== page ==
Some stuff from IFA 2014

IFA Berlin 2014This Sunday I decided to skip enjoying the last warm sunny day of the summer, and go and see what’s cooking at the IFA 2014 Consumer Electronics fair in Berlin. This is not an exhaustive professional report in the way the big established blogs and magazines do, instead I am just going to mention a few things that I saw there and what I thought of them – in my own style. Some of the gadgets I saw were not brand new, having been on the market for a few weeks or months already, but I just happened to see them there for the first time. So, in random order, here we go:

Update1: Added a full photo set to Flickr

Samsung Gear S

Let’s say I’ve been sceptic of the first wave of smartwatches. My suspicion has been that they would be too large, too cumbersome, consume so much battery that they would be a bother to maintain, and ultimately useless… but, the Samsung Gear S was not THAT large, not THAT cumbersome, (battery life I couldn’t comment on without using it on a daily basis)… and it wasn’t THAT useless either.
The HERE-based Navigation feature seemed like a genuine thing. It was a bit slow in finding a route to the restaurant “The Bird” (my standard navigation test in Berlin) and typing the name of the venue was a bit hard on such a small screen… but it did work. For turn-by-turn walk navigation, that is. A tiny map display would sometimes work wonders in augmenting my sense of where I’m going though. Also I see a lot of potential in adding support for HERE Transit, too!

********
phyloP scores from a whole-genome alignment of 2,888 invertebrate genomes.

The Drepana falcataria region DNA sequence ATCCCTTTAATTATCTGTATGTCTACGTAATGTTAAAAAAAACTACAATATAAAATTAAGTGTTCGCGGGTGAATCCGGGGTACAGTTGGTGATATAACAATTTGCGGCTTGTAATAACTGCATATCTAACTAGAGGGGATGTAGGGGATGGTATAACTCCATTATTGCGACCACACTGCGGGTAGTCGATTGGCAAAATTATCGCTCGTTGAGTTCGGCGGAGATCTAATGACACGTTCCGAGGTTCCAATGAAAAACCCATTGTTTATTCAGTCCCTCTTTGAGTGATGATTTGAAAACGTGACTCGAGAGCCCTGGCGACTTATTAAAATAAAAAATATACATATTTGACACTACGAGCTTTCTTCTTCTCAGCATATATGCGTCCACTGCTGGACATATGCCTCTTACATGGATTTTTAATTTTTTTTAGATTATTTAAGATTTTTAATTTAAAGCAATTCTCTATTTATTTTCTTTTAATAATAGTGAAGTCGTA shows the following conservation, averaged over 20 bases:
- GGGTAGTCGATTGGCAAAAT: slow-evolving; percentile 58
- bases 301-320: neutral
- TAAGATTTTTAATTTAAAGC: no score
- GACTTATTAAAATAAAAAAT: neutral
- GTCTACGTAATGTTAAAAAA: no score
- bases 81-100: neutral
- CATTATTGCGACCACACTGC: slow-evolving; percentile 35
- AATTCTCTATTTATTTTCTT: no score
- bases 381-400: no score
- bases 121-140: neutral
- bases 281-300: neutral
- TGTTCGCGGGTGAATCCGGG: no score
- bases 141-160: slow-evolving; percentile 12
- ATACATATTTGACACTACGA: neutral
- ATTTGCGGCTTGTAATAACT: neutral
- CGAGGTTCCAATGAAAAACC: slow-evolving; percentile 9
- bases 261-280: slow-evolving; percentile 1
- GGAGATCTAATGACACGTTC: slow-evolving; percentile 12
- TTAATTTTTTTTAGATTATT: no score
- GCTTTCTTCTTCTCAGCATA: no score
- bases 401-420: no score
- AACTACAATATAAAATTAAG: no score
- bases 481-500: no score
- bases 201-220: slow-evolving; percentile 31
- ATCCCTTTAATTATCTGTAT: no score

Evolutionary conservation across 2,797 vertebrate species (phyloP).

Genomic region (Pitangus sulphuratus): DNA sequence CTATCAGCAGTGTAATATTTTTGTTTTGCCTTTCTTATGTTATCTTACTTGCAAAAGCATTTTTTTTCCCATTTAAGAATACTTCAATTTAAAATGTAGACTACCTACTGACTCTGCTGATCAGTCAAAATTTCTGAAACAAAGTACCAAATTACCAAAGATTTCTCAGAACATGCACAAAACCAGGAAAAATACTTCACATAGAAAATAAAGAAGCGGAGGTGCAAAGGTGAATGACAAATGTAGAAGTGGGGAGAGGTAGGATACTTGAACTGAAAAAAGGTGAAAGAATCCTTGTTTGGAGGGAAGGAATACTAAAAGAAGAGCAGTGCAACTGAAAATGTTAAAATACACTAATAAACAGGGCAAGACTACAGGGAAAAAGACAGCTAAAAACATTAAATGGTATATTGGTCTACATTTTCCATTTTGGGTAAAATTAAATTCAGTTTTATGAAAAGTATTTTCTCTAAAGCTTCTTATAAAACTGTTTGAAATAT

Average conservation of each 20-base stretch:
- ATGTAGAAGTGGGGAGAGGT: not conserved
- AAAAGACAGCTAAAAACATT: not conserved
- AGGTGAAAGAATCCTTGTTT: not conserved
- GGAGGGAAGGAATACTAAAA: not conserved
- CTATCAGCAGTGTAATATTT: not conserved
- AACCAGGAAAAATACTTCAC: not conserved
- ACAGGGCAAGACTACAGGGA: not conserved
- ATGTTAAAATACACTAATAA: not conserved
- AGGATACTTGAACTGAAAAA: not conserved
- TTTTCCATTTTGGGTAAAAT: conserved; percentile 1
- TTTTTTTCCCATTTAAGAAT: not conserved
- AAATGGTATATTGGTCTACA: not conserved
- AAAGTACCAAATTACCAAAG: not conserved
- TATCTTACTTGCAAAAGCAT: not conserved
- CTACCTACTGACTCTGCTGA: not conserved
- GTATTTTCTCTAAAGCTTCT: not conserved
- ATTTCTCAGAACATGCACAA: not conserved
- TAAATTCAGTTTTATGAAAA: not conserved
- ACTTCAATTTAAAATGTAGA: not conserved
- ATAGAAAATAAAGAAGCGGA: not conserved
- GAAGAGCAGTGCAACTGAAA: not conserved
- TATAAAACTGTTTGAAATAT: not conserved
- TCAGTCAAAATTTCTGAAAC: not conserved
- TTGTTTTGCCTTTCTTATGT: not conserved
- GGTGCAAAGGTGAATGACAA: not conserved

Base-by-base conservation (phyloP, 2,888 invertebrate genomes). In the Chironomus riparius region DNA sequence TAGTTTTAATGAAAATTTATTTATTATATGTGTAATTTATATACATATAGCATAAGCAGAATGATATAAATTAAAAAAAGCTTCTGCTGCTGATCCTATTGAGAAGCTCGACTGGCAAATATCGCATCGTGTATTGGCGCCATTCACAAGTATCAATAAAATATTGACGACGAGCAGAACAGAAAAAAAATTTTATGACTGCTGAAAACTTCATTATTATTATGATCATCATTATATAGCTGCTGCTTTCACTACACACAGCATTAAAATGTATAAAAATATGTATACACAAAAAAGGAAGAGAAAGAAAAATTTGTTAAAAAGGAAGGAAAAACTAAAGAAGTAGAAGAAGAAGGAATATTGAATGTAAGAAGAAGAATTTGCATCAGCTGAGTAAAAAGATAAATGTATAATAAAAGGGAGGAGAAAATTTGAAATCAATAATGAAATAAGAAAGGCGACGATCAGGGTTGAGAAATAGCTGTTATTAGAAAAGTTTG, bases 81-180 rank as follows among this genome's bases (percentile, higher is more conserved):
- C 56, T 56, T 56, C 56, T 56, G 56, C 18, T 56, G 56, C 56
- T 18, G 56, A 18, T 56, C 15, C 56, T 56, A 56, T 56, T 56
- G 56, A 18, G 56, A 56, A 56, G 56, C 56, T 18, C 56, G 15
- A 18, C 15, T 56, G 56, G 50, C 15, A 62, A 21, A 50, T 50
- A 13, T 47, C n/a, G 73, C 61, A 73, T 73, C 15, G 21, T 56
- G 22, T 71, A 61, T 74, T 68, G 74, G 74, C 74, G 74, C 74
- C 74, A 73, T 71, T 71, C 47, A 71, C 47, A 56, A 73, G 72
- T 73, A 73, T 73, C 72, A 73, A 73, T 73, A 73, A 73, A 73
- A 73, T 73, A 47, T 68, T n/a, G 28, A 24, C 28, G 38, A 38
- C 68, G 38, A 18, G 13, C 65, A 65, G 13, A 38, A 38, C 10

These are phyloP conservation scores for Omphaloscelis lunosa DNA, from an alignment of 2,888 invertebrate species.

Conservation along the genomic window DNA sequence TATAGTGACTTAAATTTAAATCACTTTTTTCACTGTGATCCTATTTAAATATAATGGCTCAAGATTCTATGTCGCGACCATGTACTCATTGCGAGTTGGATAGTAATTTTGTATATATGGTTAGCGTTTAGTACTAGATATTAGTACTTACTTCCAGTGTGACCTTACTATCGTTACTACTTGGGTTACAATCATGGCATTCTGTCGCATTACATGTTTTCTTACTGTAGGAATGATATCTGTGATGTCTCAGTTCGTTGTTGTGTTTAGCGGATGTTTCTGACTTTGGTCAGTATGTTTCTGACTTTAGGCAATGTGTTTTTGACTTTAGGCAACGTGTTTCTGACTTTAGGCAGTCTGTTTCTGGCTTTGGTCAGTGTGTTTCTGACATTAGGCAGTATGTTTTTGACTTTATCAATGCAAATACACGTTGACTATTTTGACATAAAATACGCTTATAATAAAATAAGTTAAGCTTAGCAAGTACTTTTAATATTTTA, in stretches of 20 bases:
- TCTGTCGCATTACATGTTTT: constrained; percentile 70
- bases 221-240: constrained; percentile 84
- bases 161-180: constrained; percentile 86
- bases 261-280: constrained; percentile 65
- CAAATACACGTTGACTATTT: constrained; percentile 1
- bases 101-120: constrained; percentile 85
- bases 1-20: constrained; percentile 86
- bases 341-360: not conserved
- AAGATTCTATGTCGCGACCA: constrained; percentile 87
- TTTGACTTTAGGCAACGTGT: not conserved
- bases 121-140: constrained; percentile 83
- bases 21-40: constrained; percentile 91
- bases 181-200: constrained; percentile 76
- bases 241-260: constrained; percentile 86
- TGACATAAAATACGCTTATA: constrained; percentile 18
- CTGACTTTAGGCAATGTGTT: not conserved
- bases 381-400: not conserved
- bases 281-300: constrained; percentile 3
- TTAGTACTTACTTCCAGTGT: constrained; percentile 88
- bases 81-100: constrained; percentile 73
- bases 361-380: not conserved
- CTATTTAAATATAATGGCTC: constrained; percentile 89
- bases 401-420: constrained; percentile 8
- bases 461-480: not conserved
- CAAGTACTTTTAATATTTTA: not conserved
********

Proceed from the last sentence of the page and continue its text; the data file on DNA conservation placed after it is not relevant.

So, the tech is promising but I am going to wait for the second or third generation before considering purchasing anything… The thing has to become less bulky for starters.

Samsung Gear S


Samsung’s Galaxy Tab S 10.5

Having recently bought the Samsung Galaxy Tab Pro 10.1 for it’s impressive screen, performance and good size+weight, I was positively impressed by the flagship S model. The screen was even better than on the Pro, and remember I said I bought the Pro because of the awesome screen it had! The overall build quality and feel were also much improved – and good thing too, because the cheaper Pro model does have a decidedly plasticky, creaky feel to it and the cheap metal band surrounding the tablet frame fails to hide the fact. Well, you get what you pay for; the S model is almost 200 euros more expensive.
It is such a shame how Samsung continues to degrade the apparent feel of performance of their products by adding their own UI tweaks and features though.. and there is no Cyanogenmod build for the Exynos SOCs that are used in the Galaxy Tab S and my WiFi Pro model, as of yet anyway. Doing such large changes on their own also makes it harder to keep up with Google’s latest Android releases, so I wonder how long will it take them to upgrade to the Android “L” release.

Samsung Galaxy Tab S 10.5


The Sony XperiaZ3 Tablet

This felt like a Samsung Galaxy Tab Pro 8.4 but with a far better build quality. It had a firm metallic feel, no creaky plastickyness. It also felt incredibly thin and it was easy to hold in hand. Apparent performance was snappier than in any of the Samsungs – maybe because Sony didn’t add so many poorly optimized UI tweaks as Samsung did. I’d get this if I didn’t think 10″ is my optimal screen size (having moved up from 7″.)